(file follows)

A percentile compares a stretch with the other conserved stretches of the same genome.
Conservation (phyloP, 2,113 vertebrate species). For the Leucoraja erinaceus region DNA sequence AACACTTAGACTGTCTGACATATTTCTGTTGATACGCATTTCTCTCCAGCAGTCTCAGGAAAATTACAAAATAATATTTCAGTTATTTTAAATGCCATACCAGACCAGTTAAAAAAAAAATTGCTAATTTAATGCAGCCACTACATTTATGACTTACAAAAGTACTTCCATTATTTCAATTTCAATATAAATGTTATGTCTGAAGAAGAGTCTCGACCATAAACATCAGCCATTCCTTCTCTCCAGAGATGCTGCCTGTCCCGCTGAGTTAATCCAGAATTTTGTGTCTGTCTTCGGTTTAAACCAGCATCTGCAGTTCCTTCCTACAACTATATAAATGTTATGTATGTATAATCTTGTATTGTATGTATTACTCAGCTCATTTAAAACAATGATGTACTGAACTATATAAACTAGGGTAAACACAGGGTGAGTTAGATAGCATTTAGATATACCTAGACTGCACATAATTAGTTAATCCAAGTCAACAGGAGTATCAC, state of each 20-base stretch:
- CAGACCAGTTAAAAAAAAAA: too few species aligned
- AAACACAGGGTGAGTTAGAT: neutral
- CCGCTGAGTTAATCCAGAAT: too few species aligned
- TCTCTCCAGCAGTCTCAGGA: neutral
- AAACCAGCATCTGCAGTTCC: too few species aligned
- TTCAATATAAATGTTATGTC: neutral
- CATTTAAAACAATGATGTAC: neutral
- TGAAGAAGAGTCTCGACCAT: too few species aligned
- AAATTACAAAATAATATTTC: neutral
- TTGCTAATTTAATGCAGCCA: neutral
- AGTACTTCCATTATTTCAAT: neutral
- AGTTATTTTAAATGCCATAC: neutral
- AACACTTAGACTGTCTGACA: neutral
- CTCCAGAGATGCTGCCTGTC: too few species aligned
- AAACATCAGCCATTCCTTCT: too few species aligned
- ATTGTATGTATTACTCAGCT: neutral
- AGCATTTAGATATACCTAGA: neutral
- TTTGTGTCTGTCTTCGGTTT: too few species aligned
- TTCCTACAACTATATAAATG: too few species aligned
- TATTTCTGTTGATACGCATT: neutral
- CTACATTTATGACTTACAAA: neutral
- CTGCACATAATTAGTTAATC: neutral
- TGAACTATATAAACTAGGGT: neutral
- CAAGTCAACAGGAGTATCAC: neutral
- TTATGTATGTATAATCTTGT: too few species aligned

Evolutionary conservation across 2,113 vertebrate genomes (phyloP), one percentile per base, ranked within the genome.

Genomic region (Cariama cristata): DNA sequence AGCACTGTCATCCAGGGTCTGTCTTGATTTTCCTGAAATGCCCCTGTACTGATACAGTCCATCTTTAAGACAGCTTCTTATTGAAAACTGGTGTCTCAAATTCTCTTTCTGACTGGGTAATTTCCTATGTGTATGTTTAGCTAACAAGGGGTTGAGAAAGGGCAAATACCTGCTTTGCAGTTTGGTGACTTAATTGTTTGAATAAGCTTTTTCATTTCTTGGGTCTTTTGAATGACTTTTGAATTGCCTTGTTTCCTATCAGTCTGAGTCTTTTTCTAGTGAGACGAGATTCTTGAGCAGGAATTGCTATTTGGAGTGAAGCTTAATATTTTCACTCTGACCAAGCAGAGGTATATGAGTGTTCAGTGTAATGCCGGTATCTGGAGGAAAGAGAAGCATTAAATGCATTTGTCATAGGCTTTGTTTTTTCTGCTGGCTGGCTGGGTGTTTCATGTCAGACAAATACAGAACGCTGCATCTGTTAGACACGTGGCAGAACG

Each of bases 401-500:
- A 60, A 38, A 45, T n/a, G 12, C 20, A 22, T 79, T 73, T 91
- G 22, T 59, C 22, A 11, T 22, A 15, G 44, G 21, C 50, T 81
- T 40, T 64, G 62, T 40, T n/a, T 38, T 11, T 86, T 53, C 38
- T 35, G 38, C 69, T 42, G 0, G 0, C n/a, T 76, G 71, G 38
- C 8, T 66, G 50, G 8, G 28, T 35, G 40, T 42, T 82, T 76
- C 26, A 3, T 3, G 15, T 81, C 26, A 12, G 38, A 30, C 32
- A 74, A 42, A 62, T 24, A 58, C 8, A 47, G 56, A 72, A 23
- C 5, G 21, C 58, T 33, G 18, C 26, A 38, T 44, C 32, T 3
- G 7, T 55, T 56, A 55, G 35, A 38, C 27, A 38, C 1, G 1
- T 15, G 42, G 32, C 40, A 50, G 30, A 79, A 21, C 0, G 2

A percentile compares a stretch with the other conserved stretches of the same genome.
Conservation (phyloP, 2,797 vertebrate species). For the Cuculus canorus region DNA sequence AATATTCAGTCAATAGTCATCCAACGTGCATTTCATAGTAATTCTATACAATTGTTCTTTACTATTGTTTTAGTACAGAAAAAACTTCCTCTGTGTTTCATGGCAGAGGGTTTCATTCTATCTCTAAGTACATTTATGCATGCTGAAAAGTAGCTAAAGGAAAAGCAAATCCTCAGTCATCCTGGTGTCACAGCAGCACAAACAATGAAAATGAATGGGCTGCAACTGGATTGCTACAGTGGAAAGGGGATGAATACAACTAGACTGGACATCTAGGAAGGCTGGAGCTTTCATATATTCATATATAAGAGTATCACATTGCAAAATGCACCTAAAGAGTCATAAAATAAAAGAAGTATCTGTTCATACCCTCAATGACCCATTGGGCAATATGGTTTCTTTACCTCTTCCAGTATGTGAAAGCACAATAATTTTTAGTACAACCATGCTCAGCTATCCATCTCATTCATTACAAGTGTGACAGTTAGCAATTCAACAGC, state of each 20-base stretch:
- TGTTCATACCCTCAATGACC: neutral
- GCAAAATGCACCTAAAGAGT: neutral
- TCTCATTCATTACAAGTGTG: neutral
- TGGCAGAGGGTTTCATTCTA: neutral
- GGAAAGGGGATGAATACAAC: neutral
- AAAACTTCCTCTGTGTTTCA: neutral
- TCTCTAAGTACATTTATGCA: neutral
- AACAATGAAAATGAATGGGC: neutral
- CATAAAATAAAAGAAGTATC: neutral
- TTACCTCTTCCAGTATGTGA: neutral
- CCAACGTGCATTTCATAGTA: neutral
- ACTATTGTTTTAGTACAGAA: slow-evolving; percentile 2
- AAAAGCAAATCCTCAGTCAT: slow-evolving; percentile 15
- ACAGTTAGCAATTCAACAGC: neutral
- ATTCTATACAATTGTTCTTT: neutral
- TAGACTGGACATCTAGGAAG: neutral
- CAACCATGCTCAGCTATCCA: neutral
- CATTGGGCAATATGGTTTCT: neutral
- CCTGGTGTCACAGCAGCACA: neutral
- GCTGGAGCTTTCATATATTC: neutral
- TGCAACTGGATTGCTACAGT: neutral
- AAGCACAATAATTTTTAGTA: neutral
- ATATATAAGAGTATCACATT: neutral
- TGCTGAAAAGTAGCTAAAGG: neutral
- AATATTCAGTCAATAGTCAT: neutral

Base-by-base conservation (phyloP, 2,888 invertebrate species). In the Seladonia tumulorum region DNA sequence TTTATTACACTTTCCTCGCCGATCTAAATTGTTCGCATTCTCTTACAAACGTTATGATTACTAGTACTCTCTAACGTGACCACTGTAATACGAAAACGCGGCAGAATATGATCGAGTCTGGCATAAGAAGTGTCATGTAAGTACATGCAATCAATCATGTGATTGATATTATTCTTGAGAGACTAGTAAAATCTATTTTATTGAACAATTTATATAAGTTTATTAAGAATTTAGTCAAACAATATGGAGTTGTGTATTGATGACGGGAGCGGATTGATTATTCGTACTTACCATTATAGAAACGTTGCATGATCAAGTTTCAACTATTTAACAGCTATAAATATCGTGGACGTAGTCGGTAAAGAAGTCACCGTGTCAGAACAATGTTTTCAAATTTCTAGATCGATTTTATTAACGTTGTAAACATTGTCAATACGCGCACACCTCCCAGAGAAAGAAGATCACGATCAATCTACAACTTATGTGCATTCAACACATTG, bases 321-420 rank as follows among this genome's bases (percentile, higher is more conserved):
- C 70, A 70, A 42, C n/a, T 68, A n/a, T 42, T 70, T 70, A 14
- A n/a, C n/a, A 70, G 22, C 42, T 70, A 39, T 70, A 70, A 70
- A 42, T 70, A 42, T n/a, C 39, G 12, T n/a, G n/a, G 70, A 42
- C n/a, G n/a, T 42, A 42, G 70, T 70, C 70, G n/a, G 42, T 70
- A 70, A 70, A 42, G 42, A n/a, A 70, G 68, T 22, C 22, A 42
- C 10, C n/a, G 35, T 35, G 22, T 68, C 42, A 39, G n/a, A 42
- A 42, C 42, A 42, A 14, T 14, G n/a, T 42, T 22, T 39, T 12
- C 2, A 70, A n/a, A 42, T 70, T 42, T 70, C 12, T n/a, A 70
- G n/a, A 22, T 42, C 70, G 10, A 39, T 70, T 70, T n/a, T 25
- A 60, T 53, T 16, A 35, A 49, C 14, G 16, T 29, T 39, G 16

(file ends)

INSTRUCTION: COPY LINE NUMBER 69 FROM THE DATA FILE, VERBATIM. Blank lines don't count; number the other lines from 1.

- C 70, A 70, A 42, C n/a, T 68, A n/a, T 42, T 70, T 70, A 14